The Canadian government in collaboration with the Ghana Journalists Association (GJA) has organized a training workshop for journalists on responsible and ethical reporting on gender based violence in the country.
The workshop attended by journalists from 14 media houses was aimed at equipping the reporters with the requisite tools and skills on ethical reporting particularly on gender based issues.
Bertha Desmennu, Public Affairs Officer of the High Commission of Canada to Ghana, addressing participants during the opening session of the workshop, said journalists when sensitized gender issues can impact positively in terms of prevention and protection of victims of violence.
She said the media is an important stakeholder in the fight against gender based violence.
“The media has an influence on what happens behind closed doors and you can open the people's minds to the consequences of their acts or inactions.
The media can either reinforce the acceptance of these harmful acts or make them seem normal or even you can have a constructive influence through your reportage and have a positive impact on the lives of girls, women, men and boys.”
She maintained that journalists cannot play this role if they themselves particularly female journalists face the very same gender – based violence they are being encouraged to help fight in their workspaces.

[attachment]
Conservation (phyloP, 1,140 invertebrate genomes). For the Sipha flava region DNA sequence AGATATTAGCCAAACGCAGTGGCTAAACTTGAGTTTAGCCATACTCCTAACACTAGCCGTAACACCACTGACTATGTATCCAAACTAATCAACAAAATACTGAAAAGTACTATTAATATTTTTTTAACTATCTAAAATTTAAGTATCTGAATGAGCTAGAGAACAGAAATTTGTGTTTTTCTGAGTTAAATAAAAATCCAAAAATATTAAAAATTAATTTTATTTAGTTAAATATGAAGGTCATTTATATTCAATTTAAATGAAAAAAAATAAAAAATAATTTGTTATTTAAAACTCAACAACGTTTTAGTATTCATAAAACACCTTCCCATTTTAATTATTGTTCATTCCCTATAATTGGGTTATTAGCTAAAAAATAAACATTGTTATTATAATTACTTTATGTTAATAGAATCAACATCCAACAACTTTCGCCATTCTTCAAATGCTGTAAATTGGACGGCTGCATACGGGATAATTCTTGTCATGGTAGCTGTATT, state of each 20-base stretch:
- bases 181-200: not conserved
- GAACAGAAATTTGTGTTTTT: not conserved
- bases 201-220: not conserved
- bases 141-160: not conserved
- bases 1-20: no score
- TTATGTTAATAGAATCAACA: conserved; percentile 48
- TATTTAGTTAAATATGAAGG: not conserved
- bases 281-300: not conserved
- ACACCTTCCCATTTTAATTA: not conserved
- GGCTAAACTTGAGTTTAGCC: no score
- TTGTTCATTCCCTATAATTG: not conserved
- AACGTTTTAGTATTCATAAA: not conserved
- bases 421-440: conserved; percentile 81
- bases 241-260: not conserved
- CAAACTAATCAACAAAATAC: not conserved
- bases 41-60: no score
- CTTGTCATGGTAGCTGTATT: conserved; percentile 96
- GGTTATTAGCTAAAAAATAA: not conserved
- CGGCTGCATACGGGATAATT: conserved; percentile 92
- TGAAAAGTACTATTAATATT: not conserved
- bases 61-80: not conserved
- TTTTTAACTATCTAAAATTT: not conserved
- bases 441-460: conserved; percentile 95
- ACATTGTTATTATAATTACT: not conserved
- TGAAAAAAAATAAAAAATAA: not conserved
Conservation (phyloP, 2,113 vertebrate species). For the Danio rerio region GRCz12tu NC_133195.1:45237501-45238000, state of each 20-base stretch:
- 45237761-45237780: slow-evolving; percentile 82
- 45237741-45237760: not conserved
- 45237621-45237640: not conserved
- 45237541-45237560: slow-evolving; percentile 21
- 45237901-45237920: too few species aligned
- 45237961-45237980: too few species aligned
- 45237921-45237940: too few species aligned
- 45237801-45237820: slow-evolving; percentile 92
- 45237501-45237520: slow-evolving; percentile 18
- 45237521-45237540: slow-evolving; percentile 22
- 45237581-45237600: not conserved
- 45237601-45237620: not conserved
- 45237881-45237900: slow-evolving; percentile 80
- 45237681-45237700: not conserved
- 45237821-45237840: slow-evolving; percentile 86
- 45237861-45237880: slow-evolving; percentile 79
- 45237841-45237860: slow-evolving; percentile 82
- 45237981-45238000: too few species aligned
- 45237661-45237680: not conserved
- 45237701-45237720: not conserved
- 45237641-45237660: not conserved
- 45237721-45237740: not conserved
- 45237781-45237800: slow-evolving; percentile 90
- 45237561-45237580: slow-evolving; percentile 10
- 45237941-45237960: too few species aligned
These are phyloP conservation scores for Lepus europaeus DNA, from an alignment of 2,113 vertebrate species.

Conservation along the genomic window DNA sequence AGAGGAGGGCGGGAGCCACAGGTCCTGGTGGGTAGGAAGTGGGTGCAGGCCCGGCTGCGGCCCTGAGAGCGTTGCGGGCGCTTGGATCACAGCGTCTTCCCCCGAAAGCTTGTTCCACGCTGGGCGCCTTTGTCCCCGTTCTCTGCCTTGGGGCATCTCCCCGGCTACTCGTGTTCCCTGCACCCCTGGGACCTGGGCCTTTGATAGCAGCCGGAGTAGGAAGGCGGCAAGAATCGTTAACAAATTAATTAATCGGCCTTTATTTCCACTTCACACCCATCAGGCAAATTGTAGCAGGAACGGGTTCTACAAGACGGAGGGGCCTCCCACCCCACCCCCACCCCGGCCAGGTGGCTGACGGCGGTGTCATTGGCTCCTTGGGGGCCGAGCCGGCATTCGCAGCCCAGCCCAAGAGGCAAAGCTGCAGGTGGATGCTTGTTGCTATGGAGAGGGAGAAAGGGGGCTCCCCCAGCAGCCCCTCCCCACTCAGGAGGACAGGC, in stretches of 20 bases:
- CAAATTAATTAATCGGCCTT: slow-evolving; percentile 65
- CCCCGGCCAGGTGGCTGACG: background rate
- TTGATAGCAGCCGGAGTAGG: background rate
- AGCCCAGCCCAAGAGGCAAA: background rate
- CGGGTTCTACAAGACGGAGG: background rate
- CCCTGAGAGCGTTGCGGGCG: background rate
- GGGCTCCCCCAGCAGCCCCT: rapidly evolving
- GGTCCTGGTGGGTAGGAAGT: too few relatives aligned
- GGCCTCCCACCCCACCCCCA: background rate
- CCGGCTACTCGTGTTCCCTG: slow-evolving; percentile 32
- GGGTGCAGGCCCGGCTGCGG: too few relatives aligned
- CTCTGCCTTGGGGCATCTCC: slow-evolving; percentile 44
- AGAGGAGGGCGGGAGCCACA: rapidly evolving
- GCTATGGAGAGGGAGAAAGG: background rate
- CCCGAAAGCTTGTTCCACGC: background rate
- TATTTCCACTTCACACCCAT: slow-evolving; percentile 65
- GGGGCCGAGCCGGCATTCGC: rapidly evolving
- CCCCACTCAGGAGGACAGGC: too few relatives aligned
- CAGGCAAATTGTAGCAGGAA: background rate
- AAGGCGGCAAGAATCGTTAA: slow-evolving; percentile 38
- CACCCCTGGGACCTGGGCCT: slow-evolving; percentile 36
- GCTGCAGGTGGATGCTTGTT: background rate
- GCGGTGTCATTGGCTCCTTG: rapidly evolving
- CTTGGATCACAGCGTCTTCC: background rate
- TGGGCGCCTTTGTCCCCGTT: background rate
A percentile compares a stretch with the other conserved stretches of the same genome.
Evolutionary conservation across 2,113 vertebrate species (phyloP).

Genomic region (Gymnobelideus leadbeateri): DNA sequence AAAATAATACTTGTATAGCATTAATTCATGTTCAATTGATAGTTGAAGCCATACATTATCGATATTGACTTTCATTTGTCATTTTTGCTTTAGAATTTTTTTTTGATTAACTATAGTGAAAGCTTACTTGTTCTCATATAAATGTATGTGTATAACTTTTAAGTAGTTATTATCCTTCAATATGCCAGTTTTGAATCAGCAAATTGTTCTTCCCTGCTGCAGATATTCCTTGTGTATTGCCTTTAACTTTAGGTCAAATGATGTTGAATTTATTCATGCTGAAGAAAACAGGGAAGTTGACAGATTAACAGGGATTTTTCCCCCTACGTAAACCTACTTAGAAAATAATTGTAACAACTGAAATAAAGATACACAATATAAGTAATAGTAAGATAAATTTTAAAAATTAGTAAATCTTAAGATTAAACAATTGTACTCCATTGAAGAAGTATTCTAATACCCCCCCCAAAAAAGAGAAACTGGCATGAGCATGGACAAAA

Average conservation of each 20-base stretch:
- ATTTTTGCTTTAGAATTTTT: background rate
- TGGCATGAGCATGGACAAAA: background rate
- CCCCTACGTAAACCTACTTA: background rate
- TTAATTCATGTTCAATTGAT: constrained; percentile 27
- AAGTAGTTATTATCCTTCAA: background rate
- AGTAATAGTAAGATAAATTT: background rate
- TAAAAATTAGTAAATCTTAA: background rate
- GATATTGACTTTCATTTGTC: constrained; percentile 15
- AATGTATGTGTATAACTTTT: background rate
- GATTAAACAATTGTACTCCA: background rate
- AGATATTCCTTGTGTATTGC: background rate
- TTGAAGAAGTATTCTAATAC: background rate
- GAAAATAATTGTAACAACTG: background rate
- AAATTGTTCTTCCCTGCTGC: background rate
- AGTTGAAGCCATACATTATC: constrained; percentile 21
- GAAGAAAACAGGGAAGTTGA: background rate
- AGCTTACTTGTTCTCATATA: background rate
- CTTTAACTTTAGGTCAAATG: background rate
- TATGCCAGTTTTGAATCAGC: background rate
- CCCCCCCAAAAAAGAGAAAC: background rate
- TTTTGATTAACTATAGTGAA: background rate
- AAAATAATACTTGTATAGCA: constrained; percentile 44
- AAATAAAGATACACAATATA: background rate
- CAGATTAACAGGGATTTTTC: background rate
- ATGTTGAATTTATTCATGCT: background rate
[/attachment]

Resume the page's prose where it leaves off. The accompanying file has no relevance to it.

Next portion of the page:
She revealed that every year, from November 25 to December 10, Canada joins the United Nations Campaign dubbed “ 16 days of Activism against Gender Based Violence” to raise awareness and make a joint effort to emphasize that violence against women and girls is a serious human rights violation which should be ended.
“This year the global campaign focuses on rape and is calling upon people from all walks of life, across generations to take our boldest stand yet against rape.
Madam Eunice Ida Odonkor, Divisional Head of the Domestic Violence and Victim Support Unit, (DOVVSU) at the Ministries Police Station who gave a presentation on the topic, “raising awareness on all forms of abuses including sexual violence against women , girls and children,” urged journalists to always hide the identities of victims of domestic violence especially defiled and rape victims when reporting.
She said, the revealing of the victims' identities cause them emotional and psychological harm than the abuse they had suffered.
“When reporting on issues of rape and defilement, giving vivid details about the crime and victims further exposes them to public ridicule and harm and this go a long way to affect the victims involved.
Lawyer Kwame Dei Tutu , a private legal practitioner who took journalists through an understanding on the existing laws that relate to responsible ethical gender reporting and gender based violence, advised journalists to always consider the plight of victims of abuse and respect their rights as human beings.
He said reporting vivid on how a crime occurred especially in cases of robbery where victims were raped in the process often exposes the victims to public ridicule and hampers police investigations as well.
Lawyer Afua Addotey , head of the domestic violence management Board urged journalists to support the board fight abuse of women and children.